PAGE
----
Aug 282009
 

Was going to call this Augmented Reality Story Environments but…:)

It is fascinating to see how quickly Augmented Reality (AR) is permeating our lives and the blogosphere. But what will the mass adoption of mobile devices that allow you to layer ‘virtual story worlds’ over the real world mean for new forms of entertainment & marketing? Also what will it mean when celebrities and audience/users, begin to merge – avatars appearing in broadcast TV and film/gamestars composited into our homes?

angelina_ar

I have posted about the cross-reality evolution over the last 3 years on this blog under a general mixed-reality umbrella. Now we have every blogger & journalist talking about their AR engaged iPhone, DSi, PSP or smart mobile as if they have discovered some advanced alien technology. But is it really is a game changer, a new playground for storytellers? A window to another world at one end through to a simple layered utility at the other. Actors and fantasy characters deliver lines, embedded in real world scenes, you find the hidden virtual treasure, the historical or future backstories and clues, video, sound, images – even fellow ‘players’ morph into strange aliens or dissapear, you leave red herrings or leave help for other players the possiblities, endless.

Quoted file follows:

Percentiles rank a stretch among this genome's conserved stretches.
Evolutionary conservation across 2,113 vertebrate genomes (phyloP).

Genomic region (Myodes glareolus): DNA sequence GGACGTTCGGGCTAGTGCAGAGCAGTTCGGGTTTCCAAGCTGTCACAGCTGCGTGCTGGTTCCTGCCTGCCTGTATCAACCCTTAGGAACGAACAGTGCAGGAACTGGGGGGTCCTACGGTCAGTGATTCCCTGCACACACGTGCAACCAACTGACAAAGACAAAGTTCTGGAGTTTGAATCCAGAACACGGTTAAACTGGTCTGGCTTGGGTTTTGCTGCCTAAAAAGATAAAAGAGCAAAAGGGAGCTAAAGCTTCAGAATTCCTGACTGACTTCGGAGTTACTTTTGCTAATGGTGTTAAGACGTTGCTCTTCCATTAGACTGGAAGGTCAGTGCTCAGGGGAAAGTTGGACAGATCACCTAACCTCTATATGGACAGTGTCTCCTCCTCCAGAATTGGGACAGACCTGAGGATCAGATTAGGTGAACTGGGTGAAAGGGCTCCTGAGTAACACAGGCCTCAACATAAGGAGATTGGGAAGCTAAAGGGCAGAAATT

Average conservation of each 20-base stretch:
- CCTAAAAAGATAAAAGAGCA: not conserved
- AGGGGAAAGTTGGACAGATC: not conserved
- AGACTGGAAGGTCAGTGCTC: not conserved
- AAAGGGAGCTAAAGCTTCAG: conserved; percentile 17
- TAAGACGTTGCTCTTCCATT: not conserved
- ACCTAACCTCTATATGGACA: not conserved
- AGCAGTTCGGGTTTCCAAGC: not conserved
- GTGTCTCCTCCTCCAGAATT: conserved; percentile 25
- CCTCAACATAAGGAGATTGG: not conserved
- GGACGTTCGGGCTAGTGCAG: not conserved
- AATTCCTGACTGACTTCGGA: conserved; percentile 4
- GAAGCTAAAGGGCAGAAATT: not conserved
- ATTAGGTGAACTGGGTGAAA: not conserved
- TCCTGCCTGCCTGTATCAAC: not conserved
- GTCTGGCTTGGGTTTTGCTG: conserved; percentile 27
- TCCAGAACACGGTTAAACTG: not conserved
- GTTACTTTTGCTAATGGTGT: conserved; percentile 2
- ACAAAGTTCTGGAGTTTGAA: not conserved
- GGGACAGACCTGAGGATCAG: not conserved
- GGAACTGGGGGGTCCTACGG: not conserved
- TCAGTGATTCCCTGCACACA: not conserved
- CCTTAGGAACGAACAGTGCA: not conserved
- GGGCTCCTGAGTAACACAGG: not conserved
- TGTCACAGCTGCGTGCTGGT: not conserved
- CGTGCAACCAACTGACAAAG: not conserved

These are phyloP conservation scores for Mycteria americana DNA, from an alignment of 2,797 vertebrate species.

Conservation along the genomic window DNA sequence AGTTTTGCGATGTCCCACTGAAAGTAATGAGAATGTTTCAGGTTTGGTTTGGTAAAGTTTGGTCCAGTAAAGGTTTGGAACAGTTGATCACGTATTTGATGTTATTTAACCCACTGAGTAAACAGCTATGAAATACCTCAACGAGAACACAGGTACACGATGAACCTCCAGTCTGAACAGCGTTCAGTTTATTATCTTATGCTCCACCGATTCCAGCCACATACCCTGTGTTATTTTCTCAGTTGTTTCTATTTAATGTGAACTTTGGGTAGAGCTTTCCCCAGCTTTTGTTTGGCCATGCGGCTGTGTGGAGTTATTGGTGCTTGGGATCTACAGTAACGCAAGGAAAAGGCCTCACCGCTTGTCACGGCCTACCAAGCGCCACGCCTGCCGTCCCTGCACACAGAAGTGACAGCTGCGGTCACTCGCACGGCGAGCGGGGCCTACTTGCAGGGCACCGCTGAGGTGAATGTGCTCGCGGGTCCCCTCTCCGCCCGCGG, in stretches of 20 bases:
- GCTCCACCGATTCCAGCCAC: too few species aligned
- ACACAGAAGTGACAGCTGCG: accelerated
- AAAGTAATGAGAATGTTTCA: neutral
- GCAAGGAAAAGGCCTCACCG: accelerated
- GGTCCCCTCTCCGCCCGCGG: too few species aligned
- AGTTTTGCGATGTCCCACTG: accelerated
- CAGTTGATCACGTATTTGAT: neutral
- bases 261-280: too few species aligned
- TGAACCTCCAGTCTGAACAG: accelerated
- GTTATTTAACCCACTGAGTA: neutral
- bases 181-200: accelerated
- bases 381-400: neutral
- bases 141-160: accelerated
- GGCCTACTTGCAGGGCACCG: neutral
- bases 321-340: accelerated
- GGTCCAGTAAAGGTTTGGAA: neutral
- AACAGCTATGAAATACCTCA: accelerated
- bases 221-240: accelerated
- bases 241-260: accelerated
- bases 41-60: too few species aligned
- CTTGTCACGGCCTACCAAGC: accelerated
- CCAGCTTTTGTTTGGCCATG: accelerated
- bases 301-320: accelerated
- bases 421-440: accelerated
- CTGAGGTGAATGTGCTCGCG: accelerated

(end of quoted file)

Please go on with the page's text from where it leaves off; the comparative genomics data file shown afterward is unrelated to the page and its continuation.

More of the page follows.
Continue reading »

Mar 092009
 

It’s that time of year where things really start to kick-in. So on top of all my AFTRS lecturing, MA Supervision and LAMP R&D work plus commercial work via MUVEDesign and many consultancy sessions here are some nice breaks – seminars and conferences I am speaking at or running.

(BTW most of the LAMP ones can be booked at AFTRS short course pages in the MultiPlatform section – page being updated at the moment)

Tues/Weds 10-11 March – Ad:Tech. Virtual Worlds & Business: What’s The ROI?